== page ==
The Messiah in Isaiah
Isaiah 56:10-12 – The Who What Why What of Watchmen
By I Gordon
As I read through Isaiah chapter 56 there was a little passage in verses 10-12 that got me thinking about ‘Watchmen’. ‘Watching’ is a very important topic and as riveting as it is, we are not talking ‘bird watching’ here. This passage is obviously about watchman so we’ll ask ourselves four questions concerning watchman –
So this is the Who, What, Why, What of Watchman... So many questions... so little time. Actually we won’t get it all done in one go so a second study on this will be added. This study will just look at the first two questions. It should also be mentioned that we may not stay too long in Isaiah itself because my wee study on this important topic soon led me out of the Old and into the New. Argh, testaments that is. But let’s start with a general description of the role of a watchman in the Old Testament.
The Watchmen of old...
Israel has always had many enemies (then and now unfortunately) and historically the city of Jerusalem had thick high walls around the entire city. In fact many great cities in olden days had walls around them for protection. For example, we read in scripture about the walls surrounding Babylon and the great walls of Jericho. Now Israel’s watchmen were guards who would stand upon the walls of Jerusalem and in the towers and lookout upon the land. The Hebrew word for watchman is ‘tsaphah’ and it has the meaning ‘to lean forward, to peer into the distance; by implication means to observe, behold, spy out, wait for, keep the watch.’ So they would be in their towers and upon the walls and would literally be peering forward, looking out into the distance, on the watch for messengers, unusual activity, or mostly importantly, any sign of an enemy or approaching army. A very, very important job! With that in mind, let’s have a look at God’s assessment of Israel’s watchmen in the days of Isaiah.
Anyone in need of a sleepy blind mute watchman?
Isaiah 56:10-12 Israel's watchmen are blind, they all lack knowledge; they are all mute dogs, they cannot bark; they lie around and dream, they love to sleep. (11) They are dogs with mighty appetites; they never have enough. They are shepherds who lack understanding; they all turn to their own way, each seeks his own gain. (12) Come, each one cries, "let me get wine! Let us drink our fill of beer! And tomorrow will be like today, or even far better."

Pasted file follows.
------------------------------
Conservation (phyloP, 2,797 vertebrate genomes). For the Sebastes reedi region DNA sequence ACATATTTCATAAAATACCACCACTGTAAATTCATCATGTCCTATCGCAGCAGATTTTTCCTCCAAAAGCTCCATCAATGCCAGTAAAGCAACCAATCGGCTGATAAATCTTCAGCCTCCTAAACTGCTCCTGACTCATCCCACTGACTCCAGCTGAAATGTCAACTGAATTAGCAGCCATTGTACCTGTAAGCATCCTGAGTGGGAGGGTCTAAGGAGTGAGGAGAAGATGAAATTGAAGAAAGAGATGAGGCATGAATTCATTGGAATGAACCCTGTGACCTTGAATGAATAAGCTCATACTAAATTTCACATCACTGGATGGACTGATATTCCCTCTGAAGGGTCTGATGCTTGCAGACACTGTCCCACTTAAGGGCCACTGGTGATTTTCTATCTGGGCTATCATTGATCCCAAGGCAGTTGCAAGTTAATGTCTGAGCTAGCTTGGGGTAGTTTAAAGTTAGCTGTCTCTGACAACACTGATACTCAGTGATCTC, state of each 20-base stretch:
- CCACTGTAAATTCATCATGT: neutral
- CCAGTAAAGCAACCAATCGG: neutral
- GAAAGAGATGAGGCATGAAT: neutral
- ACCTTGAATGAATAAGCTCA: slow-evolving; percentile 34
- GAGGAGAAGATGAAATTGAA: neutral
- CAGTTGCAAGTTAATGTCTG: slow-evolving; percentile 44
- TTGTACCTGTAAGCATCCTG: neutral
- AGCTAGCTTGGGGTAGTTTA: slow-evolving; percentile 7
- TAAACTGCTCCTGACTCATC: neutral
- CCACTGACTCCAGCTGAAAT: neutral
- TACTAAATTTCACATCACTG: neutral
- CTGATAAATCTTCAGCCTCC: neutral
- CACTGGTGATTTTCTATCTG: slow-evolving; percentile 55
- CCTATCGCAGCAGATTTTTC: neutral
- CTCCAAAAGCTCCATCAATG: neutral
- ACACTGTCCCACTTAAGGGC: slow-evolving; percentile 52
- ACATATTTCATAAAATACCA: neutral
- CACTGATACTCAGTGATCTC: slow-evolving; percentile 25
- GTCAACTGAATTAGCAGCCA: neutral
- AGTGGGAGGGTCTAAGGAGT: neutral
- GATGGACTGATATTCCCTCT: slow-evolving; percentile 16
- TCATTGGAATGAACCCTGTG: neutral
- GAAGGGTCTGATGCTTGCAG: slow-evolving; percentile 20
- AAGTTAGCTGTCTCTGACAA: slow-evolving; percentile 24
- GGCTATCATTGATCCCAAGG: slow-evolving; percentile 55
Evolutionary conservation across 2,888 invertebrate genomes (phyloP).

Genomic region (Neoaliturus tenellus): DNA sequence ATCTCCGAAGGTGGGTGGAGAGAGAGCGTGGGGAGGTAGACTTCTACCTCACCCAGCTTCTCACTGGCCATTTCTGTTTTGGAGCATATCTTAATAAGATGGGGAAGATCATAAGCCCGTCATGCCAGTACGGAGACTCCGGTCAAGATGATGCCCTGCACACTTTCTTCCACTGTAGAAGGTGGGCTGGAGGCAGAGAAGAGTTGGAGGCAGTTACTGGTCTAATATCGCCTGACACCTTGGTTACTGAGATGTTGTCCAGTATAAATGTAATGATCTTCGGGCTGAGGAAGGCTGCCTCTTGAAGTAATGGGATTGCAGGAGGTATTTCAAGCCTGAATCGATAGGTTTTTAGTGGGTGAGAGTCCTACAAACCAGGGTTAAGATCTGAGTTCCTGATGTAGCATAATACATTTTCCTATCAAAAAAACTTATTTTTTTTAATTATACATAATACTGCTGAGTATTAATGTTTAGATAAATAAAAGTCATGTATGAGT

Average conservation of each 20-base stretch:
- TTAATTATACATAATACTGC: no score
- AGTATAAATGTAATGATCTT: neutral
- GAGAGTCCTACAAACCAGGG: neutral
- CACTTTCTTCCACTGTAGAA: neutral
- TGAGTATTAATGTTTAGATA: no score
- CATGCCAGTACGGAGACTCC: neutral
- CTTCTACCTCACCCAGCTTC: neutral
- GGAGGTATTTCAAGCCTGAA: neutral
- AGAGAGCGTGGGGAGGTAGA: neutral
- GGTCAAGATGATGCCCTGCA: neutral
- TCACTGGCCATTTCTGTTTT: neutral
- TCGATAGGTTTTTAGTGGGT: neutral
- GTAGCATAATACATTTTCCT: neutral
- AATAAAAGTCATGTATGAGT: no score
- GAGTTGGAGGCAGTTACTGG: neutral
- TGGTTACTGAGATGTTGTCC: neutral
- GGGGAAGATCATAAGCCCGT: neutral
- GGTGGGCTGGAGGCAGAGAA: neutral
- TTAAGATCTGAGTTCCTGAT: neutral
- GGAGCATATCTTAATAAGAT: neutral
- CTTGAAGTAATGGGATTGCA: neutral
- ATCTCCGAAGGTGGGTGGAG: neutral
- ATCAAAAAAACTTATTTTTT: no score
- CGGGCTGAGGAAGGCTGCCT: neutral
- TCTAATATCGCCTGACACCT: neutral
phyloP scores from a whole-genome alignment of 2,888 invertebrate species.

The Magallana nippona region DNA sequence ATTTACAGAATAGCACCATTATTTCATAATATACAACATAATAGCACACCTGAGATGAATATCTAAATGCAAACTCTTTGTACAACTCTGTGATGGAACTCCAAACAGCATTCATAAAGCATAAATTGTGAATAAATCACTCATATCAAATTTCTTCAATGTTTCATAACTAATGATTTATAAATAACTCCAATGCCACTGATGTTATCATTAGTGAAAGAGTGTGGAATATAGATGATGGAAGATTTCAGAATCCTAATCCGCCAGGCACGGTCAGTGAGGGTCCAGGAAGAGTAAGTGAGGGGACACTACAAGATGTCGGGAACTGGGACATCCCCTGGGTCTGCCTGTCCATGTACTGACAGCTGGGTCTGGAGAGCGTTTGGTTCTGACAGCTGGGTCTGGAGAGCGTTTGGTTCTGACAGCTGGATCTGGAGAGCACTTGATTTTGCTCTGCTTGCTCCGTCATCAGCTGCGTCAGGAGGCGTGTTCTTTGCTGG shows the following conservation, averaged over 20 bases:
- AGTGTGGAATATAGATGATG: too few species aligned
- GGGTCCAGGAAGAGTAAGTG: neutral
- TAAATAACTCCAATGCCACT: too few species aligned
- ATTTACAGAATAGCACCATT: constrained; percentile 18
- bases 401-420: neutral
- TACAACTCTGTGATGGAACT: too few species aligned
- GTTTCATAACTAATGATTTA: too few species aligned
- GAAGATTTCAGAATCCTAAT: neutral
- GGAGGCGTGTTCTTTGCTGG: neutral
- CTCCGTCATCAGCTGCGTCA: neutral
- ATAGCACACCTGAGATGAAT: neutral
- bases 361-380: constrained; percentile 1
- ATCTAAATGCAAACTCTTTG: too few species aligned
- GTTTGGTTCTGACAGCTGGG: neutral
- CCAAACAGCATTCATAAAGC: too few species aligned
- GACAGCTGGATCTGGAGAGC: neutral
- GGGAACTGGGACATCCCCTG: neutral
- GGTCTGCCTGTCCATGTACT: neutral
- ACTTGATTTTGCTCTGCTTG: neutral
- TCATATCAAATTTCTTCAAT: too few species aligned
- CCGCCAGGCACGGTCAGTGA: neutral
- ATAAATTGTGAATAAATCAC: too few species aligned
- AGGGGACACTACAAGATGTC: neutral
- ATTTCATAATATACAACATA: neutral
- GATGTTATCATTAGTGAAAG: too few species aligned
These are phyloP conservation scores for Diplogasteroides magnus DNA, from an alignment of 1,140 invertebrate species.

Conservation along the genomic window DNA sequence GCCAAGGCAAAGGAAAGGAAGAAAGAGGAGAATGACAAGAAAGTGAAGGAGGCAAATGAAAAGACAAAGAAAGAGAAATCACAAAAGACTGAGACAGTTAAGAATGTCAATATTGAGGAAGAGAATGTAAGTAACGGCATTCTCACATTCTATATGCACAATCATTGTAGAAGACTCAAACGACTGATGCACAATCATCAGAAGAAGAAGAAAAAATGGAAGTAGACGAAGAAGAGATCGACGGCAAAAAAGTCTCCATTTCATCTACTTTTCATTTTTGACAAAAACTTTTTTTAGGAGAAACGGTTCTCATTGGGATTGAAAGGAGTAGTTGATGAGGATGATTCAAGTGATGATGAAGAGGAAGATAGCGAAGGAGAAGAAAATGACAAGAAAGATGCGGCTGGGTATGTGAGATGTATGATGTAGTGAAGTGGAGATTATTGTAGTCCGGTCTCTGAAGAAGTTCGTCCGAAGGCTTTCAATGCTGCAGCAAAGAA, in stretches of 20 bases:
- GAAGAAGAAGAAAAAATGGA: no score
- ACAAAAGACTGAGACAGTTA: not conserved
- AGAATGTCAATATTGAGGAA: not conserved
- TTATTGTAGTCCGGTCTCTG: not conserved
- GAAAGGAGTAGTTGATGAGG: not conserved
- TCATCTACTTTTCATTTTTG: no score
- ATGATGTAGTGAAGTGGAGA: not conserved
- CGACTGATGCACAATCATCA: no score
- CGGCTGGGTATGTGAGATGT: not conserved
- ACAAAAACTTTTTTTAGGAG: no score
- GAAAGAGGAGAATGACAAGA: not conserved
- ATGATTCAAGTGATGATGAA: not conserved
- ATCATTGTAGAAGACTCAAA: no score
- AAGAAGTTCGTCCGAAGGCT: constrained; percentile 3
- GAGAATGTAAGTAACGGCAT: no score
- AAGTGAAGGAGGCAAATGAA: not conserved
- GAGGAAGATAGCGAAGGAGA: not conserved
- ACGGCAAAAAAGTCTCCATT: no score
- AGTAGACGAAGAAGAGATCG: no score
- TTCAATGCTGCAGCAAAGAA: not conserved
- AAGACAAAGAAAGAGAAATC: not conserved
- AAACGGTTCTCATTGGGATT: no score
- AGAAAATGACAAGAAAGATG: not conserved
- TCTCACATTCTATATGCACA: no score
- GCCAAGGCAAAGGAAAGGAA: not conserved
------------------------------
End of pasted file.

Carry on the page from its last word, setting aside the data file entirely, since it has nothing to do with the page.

You can probably imagine how the job interview went for one of the watchman described above...
‘Um, so tell us why you think you should get the watchman’s job? What makes you a great candidate for this important role?’
“Well, for one, I’m as blind as a bat. Now that’s not something you’ll see in just any candidate. Nope, can’t see a thing. Furthermore, I lack knowledge... ignoramus really... often mute, but I love my sleep. Oh yes, just love it! Argh, what else? Well, I generally look out for myself, you know, what I can gain... and I love a party and drop of the old ale! So... do I get the job?”
Do you think such a person would get the
job? Not exactly attributes that look good on the CV are they? Yet that was
God’s assessment of Israel’s watchmen in the days of Isaiah! Now obviously God
was talking about more than just the watchmen upon the walls here. This was His
assessment concerning Israel’s spiritual leaders at the time of Isaiah. This
was His assessment of those whose responsibility it was to spiritually guard
God’s very own people. Let’s quickly run through those impressive attributes
Blind – The guy sitting up in the city’s watchtower was supposed to keep an eye out for enemy armies. If the guy in the tower is blind, the people are in big trouble. How much more if God’s leaders are blind spiritually?
Ignorant (lack knowledge) –the Hebrew word for knowledge is ‘yada‘ meaning to know; to see and perceive; discern; distinguish. God was saying that Israel’s leaders were unable to perceive what was going on, they couldn’t understand God’s will, the people’s needs or discern when trouble was brewing on the horizon. Great... just what we wanted then and now (not!)
Mute! The job of the watchmen really just two-fold – Firstly to see the enemy and then, secondly, to alert the people of the coming danger. When they saw the work of the enemy, when they saw things that led people away from God they said... argh, nothing. They were leaders who were in it for their own gain and pleasure, and not for the people. God’s assessment of these ‘leaders’ was that they spiritually asleep and loved pleasures more than they did Him. Again, not the kind of watchmen that you want but they are still around today!
So this all got me thinking about ‘watching’ and what it means for today. Do we have ‘watchman’ today in the church? Or is it the responsibility of all? And if it is something that we all do, what exactly are we to watch for? So do you remember our questions from the start? Here are the first two again.
Question 1: Who are the watchmen from a New Testament point of view?
When you get to the New Testament you don’t read about actual ‘watchmen’ anymore, but the frequency of the command to ‘watch’ is actually increased. There are specific people and ministries that perform the role of a watchman and I would put Jacob Prasch from Moriel Ministries and Dave Hunt from the Berean Call (amongst others) in this camp. All Church leaders in general are also given this responsibility. But it is no longer just the responsibility of a few. It is now commanded of all God’s people to watch! Let’s look first at some examples directed towards leaders:
Hebrews 13:17 Obey your leaders and submit to their authority. They keep watch over you as men who must give an account. Obey them so that their work will be a joy, not a burden, for that would be of no advantage to you.
The first part of this, the bit about ‘obey your leaders and submit to them’ pleases leaders very much. The second part, about how they have to watch over your soul and give an account to God, is not so pleasing! But the leaders do keep watch over those in their care none the less. Just as a watchman on the walls of Jerusalem would be scanning the horizon, watching for anything that could cause trouble to his people, so the leaders of the church are meant to keep watch over the souls of the people, that they would be cared for spiritually. That can be a little daunting, especially when leaders must give an account to God for it! That’s why Paul said to the Ephesians elders:
Act 20:28 "Be on guard for yourselves and for all the flock, among which the Holy Spirit has made you overseers, to shepherd the church of God which He purchased with His own blood.